A week in Scotland is barely enough to scratch the surface, but see how many highlights you can fit with the classic itinerary for Scotland in one week.
Itineraries Scotland

The Classic Itinerary: Scotland In One Week

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Scotland is the kind of place where you could travel around for weeks and weeks and you still would not have seen all the highlights and only scratched the surface of understanding what’s going on in a Scot’s head. And that is even though the country is so small. But there is no denying that you don’t always have months to spare to travel a place, so finding a way of squeezing as much of Scotland as possible into a week or two becomes a skill for many people planning a trip to Scotland.

While after three years in Glasgow I am still far from ‘having done it all’ I have been on several trips with visiting friends and family to see some of the most essential must-do’s that Scotland has to offer – the classic Scotland itinerary, so to say. Loch Ness, Edinburgh, Skye – these are only a few places you must not miss on your first trip around Scotland, so I thought a little one-week itinerary based my own experience could be a great start for your own research! Prepare for a tour de fource through Scotland!

Note: This itinerary is written with a rental car in mind – you can travel Scotland by public transport, but you might have to cut a few stops due to time limitations, or simply because the bus/car doesn’t stop there. To find out more about preparing a trip to Scotland, have a look here.


Day 1: Arrive in Glasgow

Whether your plane actually lands at Glasgow airport or in Edinburgh, hardly matters because the cities and their airports lie so closely together and are so well-connected by bus, that it is easy to start your trip around Scotland in the one city even if you land in the other. To save your some driving on your way up to the Highlands I recommend to base yourself in Glasgow for the first night. If you have some daylight left, who not hop on board the City Sightseeing Bus to get an overview of the city, and then head for dinner and drinks in town for get a feel for the city.

Spend the Night: AirBnB is a thriving platform in Glasgow, but there are also great hotels to be found! My favourites are the Grand Central Hotel – a bit fancy, but it’s easy to find great deals online – and the Argyll Hotel in the West End, which is very traditionally Scottish (think tartan everything and black pudding for breakfast).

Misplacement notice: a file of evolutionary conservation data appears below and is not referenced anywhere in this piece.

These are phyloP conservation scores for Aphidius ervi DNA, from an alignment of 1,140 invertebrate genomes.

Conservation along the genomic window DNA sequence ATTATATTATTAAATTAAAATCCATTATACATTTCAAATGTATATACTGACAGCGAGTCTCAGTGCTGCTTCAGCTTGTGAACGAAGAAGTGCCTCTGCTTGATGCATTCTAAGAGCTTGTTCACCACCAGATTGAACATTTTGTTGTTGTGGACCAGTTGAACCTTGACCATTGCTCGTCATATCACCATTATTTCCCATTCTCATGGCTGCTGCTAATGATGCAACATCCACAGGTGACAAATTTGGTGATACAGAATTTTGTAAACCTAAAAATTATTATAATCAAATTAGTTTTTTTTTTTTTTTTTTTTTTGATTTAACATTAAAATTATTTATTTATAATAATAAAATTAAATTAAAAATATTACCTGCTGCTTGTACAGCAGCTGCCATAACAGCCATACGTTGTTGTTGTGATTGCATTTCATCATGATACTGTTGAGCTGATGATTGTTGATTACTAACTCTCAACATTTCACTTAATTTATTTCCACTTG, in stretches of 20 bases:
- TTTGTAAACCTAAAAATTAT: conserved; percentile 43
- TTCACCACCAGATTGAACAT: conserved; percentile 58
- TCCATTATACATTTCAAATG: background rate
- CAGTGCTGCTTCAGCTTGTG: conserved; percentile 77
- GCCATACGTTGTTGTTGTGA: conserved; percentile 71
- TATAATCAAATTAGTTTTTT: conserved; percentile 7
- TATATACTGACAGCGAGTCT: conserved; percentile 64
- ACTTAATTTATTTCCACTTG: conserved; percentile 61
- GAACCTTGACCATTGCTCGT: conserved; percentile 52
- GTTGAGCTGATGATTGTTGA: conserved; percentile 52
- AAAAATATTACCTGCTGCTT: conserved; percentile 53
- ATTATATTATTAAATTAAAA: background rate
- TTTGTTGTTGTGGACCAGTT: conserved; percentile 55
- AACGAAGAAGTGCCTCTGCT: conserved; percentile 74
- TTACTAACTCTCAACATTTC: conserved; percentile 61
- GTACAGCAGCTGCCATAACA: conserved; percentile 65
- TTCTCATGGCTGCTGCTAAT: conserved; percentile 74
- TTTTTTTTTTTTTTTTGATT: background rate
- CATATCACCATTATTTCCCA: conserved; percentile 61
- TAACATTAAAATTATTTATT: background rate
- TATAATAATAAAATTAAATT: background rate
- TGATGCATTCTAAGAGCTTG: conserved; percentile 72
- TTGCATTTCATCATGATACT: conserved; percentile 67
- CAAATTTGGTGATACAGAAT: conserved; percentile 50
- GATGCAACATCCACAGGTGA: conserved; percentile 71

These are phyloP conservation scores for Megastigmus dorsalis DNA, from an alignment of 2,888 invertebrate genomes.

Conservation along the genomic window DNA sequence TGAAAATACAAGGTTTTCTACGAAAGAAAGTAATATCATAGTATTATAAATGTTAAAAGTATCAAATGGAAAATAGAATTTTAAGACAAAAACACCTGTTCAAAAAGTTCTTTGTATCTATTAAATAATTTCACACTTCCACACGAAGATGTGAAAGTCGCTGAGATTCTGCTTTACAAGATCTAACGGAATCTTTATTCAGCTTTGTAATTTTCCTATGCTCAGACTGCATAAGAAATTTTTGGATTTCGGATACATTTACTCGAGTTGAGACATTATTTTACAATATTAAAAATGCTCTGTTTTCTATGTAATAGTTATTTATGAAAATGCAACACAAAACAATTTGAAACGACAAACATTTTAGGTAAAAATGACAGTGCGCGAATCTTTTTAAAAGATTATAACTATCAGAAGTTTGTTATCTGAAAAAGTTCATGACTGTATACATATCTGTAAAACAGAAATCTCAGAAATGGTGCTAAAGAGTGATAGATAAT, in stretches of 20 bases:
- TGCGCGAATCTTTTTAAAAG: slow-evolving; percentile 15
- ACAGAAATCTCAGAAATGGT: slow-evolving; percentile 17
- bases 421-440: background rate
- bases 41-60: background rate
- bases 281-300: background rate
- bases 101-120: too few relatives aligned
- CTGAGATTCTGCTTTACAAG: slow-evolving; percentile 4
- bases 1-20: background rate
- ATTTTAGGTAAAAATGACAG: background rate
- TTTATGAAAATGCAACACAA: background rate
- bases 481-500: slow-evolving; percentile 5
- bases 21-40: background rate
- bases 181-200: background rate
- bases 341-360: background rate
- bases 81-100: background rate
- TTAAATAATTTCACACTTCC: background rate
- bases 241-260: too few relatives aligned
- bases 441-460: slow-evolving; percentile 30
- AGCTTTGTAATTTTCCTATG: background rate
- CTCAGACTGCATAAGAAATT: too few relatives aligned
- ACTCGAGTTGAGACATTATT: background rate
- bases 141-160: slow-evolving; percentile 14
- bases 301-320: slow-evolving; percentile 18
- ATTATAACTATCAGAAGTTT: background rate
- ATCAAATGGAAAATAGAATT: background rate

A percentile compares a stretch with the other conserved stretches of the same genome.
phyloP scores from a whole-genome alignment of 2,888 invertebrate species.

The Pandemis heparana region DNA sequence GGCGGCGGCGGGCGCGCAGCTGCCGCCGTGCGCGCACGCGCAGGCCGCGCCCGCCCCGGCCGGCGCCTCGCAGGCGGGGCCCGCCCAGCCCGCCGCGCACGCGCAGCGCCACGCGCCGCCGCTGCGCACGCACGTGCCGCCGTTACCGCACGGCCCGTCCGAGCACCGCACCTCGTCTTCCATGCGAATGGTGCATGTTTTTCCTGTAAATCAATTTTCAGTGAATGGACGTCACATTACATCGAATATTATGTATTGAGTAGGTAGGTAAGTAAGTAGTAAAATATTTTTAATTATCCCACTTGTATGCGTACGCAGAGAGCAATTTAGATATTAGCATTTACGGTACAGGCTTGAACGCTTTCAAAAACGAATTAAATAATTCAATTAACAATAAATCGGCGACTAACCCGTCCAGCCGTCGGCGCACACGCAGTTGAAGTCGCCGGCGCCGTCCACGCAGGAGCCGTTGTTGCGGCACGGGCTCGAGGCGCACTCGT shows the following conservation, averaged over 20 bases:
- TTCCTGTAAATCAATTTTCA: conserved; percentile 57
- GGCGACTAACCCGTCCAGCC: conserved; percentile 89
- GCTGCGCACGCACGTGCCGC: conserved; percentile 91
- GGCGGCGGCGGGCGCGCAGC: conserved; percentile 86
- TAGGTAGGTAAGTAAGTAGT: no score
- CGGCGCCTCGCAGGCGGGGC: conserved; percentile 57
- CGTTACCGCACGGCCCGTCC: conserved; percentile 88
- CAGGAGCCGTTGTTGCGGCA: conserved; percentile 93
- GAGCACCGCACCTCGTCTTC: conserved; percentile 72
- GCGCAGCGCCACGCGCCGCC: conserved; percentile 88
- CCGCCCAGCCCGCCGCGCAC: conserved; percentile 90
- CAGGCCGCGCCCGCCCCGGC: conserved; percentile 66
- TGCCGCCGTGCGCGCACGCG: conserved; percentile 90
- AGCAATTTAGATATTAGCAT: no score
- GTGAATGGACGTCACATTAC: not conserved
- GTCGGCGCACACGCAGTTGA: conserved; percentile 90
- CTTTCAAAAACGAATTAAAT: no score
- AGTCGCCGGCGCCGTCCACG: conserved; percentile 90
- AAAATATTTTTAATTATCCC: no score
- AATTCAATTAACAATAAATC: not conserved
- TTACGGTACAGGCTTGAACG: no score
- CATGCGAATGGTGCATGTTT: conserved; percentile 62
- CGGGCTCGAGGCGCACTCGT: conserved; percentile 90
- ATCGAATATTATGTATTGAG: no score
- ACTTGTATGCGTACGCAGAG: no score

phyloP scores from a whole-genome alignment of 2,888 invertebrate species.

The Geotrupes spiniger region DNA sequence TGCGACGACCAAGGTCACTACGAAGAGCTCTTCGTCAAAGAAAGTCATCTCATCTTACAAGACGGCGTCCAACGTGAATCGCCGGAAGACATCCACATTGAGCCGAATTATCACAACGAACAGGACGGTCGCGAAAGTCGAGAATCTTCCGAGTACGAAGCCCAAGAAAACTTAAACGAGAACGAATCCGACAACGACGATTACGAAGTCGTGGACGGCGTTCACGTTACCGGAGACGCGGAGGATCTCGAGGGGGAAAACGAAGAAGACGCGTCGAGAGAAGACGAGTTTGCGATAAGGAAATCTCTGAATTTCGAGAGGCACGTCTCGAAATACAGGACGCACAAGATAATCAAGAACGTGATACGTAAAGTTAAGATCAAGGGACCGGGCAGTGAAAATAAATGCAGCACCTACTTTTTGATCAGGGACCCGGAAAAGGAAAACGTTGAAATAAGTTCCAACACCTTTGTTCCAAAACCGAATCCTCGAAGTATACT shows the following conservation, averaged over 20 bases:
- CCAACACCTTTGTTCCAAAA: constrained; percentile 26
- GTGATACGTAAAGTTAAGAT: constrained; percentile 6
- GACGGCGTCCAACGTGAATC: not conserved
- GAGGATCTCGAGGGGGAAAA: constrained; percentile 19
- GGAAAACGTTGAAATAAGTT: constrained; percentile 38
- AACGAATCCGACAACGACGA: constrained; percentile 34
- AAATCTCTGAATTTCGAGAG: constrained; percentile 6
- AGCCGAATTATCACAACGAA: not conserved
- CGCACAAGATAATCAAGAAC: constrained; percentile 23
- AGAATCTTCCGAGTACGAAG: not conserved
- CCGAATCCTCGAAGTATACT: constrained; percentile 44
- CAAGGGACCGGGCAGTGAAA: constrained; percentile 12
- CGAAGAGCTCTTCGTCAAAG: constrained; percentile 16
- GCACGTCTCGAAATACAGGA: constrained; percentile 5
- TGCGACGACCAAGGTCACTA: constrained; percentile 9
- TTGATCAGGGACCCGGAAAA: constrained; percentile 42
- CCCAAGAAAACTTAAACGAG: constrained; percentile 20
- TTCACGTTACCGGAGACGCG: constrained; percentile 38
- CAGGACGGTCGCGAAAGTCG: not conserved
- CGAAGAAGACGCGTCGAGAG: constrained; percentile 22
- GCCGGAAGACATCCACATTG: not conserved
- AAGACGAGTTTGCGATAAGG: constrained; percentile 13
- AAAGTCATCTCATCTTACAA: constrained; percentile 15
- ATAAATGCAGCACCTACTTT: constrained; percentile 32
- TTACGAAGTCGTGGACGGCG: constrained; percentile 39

Dinner Tips: My favourite restaurants in town are Paesano (Auber-hip pizza place), Sarti (traditional Italian), Nippon’s Kitchen (sushi) and Babu Bombay Street Kitchen (Indian), but for more traditional Scottish food try The Two Fat Ladies in the City or Gandolfi Fish(sea food).

Best pubs in Glasgow City Centre: It’s not hard to stumble across a bar or pub in  Glasgow’s city centre – they are everywhere. But if I had to chose my top two, I’d go for The Pot Still for its incredible whisky selection and Sloan’s because it’s one of the cities’s oldest pubs and has some beautiful architecture!

Read: 50 Travel Tips for Glasgow

A week in Scotland is barely enough to scratch the surface, but see how many highlights you can fit with the classic itinerary for Scotland in one week.


Day 2: Loch Lomond, Glen Coe & Fort William

Leave Glasgow right after breakfast to make your way up north. You will be happy to have the entire day at your disposal, because even if the drive from Glasgow to Fort William theoretically  takes less than 3 hours, the scenic stops along the way and the windy roads will slow you down significantly.

Stop 1: Loch Lomond

Loch Lomond is Scotland’s largest lake (or loch, as the Scots call them) and it’s southernmost end lies only 45 minutes drive from Glasgow. Most tour busses will stop either in Balloch or in Luss, but I personally prefer the scenic points further north along the Loch, particularly the car park in Inveruglas. Either way, wherever you stop along Loch Lomond, make sure to take in the stunning views. Maybe you can even spare some time for a little cruise starting in Tarbet.

Stop 2: Glen Coe

Glen Coe is the kind of place that dreams are made of – or James Bond films. You chose which one you prefer. Driving through Glen Coe is like traveling back in time; there are so many stories to be told about it. It is one of Scotland’s mst famous landmarks, a valley surrounded by some of the country’s roughest peaks and most popular hikes, such as the Three Sisters, the ridge of Aonach Eagach or Buachaille Etive Mòr. Earn some plus points if you manage to pronounce these!

Anyway, pressed for time you won’t manage to actually climb any of these, but a quick stroll to Scotland’s most photographed cottage, Lagangarbh Hut at the foot of Buachaille Etiv Mor, is the least you could fit in. #lonelyhouse

Hiking the West Highland Way had been on my bucket list ever since I moved to Scotland. This photo essay is a one-stop source for inspiration and advice!

Stop 3: Fort William

To be honest, Fort William is less exciting as a town, but even more so for its surroundings. This is where the famous West Highland Way ends (key: plenty of outdoor equipment shops) and the highest mountain range of the UK begins: the Ben Nevis Range. It takes only 15 minutes to drive from Fort William to the car park of the Nevis Range Mountain Resort from where a gondola brings you further up the mountain Aonach Mor, right beside Ben Nevis. With too little time for the strenuous hike up Ben Nevis (this is not a tourist trail!) this is the next best alternative to climbing the UK’s highest peak.

A week in Scotland is barely enough to scratch the surface, but see how many highlights you can fit with the classic itinerary for Scotland in one week.

Spend the Night: Fort William is a great place to base yourself for the night, because accommodation options are plenty – you will notice one B&B after the other on your way along Loch Linnhe. We stayed at Minaig B&B and totally loved it!